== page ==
Gibbons are considered the most endangered great apes in the world. In particular, the loss of habitat, but also the excessive trade as a fancy food or as a supposed medicine makes the gibbon stocks very difficult. In addition, young gibbons are coveted pets. Gibbon mothers are killed in order to subsequently offer the helpless offspring on pet markets.
The natural habitats of the gibbons are increasingly being destroyed by deforestation, road construction and agricultural land use. The Gibbon groups often lack alternative options that meet their requirements for a suitable habitat.
Gibbons are under massive threat from illegal hunting. Rising sales prices for traditional Chinese medicine or the pet trade are intensifying the hunt for rare wild animals. The poachers penetrate ever deeper into the forests, as many animal species in the peripheral areas have already been eradicated.
Those who want to protect gibbons outdoors have to deal with these problems. A difficult undertaking! The species conservation campaign "Zoo Animal of the Year 2019" supports two important Gibbon conservation projects. On the one hand, a project in Laos in whose sphere of activity two gibbon species live, and on the other hand, a project that is committed to the preservation of gibbons in Vietnam.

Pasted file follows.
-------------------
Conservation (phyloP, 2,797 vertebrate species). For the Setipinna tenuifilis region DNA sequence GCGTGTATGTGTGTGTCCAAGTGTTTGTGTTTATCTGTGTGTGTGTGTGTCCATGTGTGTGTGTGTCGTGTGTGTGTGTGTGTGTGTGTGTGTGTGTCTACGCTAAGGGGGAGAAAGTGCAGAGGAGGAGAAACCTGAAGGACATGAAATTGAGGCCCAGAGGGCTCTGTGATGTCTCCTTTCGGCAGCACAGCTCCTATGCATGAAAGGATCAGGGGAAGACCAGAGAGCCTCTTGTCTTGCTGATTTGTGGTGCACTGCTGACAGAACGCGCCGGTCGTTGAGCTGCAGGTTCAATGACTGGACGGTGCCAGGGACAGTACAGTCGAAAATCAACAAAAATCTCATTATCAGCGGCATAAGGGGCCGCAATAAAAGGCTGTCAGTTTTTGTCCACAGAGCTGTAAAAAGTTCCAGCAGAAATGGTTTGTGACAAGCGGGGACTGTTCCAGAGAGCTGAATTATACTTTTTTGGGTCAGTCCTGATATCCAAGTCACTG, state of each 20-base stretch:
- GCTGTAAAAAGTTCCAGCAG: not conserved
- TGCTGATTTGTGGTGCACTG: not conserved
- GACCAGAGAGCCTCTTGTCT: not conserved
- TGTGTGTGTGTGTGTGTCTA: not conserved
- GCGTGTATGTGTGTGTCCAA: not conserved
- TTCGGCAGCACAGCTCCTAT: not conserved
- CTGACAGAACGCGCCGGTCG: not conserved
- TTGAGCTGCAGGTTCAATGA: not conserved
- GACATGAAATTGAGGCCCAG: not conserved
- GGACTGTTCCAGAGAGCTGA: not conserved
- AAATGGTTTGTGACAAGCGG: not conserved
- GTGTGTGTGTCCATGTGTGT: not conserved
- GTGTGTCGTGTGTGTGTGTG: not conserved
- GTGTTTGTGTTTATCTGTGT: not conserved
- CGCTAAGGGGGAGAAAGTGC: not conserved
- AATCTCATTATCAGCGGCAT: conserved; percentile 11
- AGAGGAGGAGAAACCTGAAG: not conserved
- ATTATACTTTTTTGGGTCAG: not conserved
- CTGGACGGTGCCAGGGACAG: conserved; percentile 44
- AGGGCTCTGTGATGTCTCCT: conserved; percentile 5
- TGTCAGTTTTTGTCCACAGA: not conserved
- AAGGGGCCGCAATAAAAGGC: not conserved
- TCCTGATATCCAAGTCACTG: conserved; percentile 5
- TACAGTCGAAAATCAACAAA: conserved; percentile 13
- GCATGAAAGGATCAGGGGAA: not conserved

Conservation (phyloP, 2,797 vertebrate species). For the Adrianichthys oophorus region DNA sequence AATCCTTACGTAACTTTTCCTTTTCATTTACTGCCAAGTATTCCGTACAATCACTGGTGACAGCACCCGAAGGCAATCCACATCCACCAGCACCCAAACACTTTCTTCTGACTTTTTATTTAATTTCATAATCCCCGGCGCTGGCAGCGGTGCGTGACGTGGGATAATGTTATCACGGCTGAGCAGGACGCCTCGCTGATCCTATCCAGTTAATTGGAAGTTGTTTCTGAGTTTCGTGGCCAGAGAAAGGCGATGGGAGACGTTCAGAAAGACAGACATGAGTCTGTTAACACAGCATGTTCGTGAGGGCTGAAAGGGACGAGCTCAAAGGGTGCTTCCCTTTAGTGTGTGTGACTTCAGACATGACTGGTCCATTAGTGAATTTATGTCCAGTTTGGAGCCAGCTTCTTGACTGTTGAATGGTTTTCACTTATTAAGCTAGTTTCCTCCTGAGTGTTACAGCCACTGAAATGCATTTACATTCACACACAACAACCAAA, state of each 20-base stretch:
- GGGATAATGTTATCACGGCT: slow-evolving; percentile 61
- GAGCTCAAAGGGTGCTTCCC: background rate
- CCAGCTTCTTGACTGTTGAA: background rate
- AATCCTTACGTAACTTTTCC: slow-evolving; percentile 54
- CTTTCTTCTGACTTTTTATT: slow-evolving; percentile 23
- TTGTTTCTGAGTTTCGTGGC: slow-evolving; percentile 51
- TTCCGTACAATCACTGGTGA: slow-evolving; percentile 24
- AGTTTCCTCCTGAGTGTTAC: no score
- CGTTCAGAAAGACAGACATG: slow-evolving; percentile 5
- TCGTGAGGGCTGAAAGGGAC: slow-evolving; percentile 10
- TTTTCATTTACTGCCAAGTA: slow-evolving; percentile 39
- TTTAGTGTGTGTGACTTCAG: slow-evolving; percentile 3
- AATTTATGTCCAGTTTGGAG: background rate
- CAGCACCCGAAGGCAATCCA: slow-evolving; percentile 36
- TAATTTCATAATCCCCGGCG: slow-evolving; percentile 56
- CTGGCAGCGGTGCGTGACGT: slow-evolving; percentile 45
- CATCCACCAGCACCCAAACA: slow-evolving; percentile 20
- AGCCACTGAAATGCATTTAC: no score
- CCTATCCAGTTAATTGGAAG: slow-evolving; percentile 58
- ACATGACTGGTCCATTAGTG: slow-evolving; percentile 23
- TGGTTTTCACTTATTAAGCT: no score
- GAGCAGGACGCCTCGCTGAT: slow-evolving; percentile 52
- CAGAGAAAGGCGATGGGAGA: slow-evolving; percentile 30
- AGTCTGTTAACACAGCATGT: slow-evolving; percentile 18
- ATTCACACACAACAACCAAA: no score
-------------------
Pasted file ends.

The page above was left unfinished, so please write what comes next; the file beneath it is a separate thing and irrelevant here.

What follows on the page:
In Laos, the Nakai-Nam Theun National Reserve with 3,500 km² is one of the last large contiguous forest areas on the Indochinese peninsula. It is home to numerous endemic and endangered species. Northern (Nomascus leucogenys) and southern white-cheeked gibbons (Nomascus siki) live here.
"Project Anoulak" means help for the rare animal species in Laos. To reduce illegal poaching, 24 trained rangers patrol the forest in carefully selected areas, supported by the local government agency.
The project team conducts field research to understand the way of life of the native animal species and to define their distribution area in order to implement the best possible protective measures.
The "Project Anoulak" also attaches great importance to environmental education for the next generation and wants to acquire a certain pride in the unique biodiversity of the region by educating the local population.
Around 800 of the endangered Northern Yellow-cheeked Gibbons (Nomascus annamensis) still live in Central Vietnam. Their habitat in the mountainous forests is threatened by deforestation, fragmentation and pillaging.
The aim is to protect the gibbons' habitat on a large scale and thus ensure their survival in the long term. On the one hand, two existing protected areas are to be connected to one another and another large and previously unexplored forest area is to be added. In addition to the gibbons, the latter houses what is probably the largest population of the extremely endangered gray-legged mantle. The result of the measures is a Gibbon protected area of over 120,000 ha and a real milestone in the conservation of these species.
In addition, rangers receive improved training to protect the gibbons from poaching. Through targeted monitoring, not only the gibbon stocks are recorded, but also cases of poaching are identified and followed up together with the responsible authorities.
The population is made aware of gibbon protection through environmental education, public relations and cooperation with local schools. The local population is closely involved in all measures and decisions. This is the only way to successfully protect the gibbons.
More information is available on the Zoo Animal of the Year homepage